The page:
The Galapagos are the “tortoise islands”, and what more suitable than to be welcomed by an army of sea turtles upon arrival to San Cristobal? The islands have also been called the “Islas Encantadas”, and we were indeed enchanted by this special place. When reading about the islands, it seems like accessing the various sites is very restricted and that wherever you go, you have to be accompanied by a naturalist guide. This is definitely not the case. Paved trails lead the way to many spots of interest, which you can visit on your own, but you can of course also opt for one of the many day tours that are offered to see more remote sites.
All three islands we visited were volcanic, and full of wildlife, both on land and in the sea, but each also had its characteristics and local charm.
The sea lions, although also present on the other islands, had picked San Cristobal as their favorite, literally surrounding Puerto Baquerizo Moreno. If they wanted the bench for a nap, you had to seize the space for them. In the late afternoon, the beach was an inferno of noise – a combination of bleating sheep and hung-over Roskilde festival guests – males fighting with other males to keep their territory, babies whining for milk and youngsters playing with each other. In the night, the sea lions elegantly hunted fish close by, their secret revealed by bubbles forming around Ella and a tail of phosphorescence following their track. When snorkeling close to the big-handed-Darwin statue, you would yourself swim with them and even obtain eye contact, while schools of tiny fish would wrap you up, mostly trying to escape from the hunting barracudas or diving blue-footed boobies and frigate birds. The sea turtles were more peaceful, primarily interested in the patches of grass underneath them, and not at all in the impressing school of grey-yellow surgeonfish passing by. In Baquerizo Moreno, we were introduced to the concept of “almuerzo” (lunch), in this case chicken soup, well-spiced pork, rice and salad, accompanied by “tomato fruit” juice, served in a family restaurant where mama was behind the pots and pans, papa was serving her delicious food, while chatting with the guests (he wanted to join us to the Marquesas!), and the daughter serviced the people who came for take-away (when she was not on her smart phone 😉 ). When up on the volcano “El Junco”, we almost felt “at home”, with its Scottish/Welsh feel, all green and with grazing cattle – but the swarm of Galapagos finches, made famous by Darwin, reminded us where we were.
The volcano we visited in Santa Cruz was not really a volcano, but rather two collapsed craters, called “Los Gemelos” (the twins), where you could play with the echo and walk in the wonderful surrounding forest of scalesia, a tree endemic to the Galapagos. Our favorite animal encounter was with the giant tortoises crossing the dirt road on the way to Chato Ranch. Funny to imagine that these enormous creatures walked around everywhere in the Galapagos before whalers, pirates and buccaneers started exploiting them. The goal of the snorkeling at Las Grietas was, for once, not to see animals, but to have a zen moment watching the rays of the morning sun break the water and seeking towards the bottom of the volcanic cleft, creating a divine atmosphere. More magic was encountered at the small food market on Duncan Street, where families set up their stands with various delicious and cheap local food, while their children were playing and people came by for a quick bite and a chat. We were eager supporters of the “empanada family” – but it is probably good enough that we don’t have access to this every day, else we would see it on the hips 😉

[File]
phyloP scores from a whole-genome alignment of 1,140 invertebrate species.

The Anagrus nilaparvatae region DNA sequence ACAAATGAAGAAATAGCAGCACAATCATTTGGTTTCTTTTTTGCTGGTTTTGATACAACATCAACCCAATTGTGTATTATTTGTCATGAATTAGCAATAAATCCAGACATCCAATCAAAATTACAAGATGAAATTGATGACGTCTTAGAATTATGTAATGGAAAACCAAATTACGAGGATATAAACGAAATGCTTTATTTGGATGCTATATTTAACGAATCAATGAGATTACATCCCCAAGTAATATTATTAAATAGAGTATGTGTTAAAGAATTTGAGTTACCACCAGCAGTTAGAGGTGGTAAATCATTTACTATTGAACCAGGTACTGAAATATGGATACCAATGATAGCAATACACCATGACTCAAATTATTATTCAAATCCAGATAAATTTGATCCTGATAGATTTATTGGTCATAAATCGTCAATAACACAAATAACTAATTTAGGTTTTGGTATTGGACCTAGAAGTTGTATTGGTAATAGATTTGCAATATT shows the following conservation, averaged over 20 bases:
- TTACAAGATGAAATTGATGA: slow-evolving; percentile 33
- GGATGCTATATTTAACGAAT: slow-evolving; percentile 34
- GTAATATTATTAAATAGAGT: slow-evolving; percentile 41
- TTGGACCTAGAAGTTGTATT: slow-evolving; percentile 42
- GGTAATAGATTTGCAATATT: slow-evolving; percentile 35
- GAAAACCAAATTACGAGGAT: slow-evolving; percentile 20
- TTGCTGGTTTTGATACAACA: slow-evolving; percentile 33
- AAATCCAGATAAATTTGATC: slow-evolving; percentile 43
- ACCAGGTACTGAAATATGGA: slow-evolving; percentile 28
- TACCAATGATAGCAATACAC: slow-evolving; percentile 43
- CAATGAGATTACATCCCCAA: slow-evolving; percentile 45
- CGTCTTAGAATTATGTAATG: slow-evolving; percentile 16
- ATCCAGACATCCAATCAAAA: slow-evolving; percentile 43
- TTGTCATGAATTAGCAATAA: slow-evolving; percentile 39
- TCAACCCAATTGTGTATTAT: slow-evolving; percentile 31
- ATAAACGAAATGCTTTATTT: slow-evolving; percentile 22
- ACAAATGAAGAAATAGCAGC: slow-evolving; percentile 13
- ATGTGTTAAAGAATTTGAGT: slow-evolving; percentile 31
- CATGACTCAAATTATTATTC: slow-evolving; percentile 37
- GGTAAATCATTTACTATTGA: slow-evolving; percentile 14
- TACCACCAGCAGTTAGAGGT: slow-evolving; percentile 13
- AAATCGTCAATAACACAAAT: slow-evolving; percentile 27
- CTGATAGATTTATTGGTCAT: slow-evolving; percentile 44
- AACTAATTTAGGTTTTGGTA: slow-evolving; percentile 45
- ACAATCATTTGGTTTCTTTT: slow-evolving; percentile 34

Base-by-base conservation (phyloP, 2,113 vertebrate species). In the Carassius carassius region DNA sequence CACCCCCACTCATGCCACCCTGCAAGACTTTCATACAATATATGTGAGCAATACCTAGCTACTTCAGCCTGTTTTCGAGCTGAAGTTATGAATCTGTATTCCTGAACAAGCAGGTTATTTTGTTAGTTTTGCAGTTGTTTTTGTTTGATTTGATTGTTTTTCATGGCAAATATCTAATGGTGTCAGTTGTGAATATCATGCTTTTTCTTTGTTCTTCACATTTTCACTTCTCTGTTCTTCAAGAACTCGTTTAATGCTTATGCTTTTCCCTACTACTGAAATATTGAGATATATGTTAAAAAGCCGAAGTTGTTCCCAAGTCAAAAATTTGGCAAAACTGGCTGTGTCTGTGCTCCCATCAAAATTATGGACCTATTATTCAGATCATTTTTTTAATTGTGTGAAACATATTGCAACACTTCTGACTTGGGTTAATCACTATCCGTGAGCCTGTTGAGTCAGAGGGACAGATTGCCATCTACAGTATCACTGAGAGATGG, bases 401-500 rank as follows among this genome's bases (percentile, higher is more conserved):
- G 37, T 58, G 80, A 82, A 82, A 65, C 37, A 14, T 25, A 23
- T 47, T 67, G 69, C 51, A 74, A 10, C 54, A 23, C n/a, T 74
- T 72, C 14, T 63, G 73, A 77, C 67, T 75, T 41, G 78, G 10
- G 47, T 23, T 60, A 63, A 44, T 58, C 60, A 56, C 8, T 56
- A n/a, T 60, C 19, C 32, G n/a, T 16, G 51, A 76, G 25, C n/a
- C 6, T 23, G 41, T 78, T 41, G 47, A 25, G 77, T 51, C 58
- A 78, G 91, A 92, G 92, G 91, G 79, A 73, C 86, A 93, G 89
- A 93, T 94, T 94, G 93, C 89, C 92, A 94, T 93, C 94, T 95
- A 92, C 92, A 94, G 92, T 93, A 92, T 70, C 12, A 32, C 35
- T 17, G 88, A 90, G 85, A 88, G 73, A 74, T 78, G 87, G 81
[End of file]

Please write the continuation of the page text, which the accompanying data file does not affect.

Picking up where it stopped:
On Isabela, we bought fresh fruit and vegetables directly from the farmer at “Troja”. We went into the fields with him, and he harvested what we needed on the spot. This way you can get produce of different ripeness, which is perfect for the greens to last longer on a passage. Meanwhile his dogs followed us, the chicken and geese wandered around, his family was working with the crops and his son helped picking down the pomelos. On the way back, there were blissful smiles on all our lips 🙂 You also get a little solemn when looking down at the impressive crater of the Sierra Negra volcano, where what looks like a small stone in the middle actually corresponds to a 4-storey building… It doesn’t get any worse when the weather is so clear that you even can see three of the other Isabela volcanoes in the distance. As black as the lava from the volcanoes, big marine iguanas were hanging out close to the pier at Puerto Villamil, so numerous that you would stumble into them if you didn’t watch your step. They would also be swimming in the mangrove at “Concha de Perla”, together with sea lions, the abundant sea turtles and majestetic spotted eagle rays. But the young blue-footed booby that we met in “Los Tuneles” was the one who melted our hearts, when he played with Henrik and his camera. These animals, like many on the Galapagos, have never experienced that humans might be dangerous creatures. Due to this fearlessness, you can get quite close, and the wildlife encounter thus becomes even more intense.
Our last experience, when waving goodbye to the Galapagos, being whale sharks and jumping rays underlines how mesmerized we were by the tortoise islands.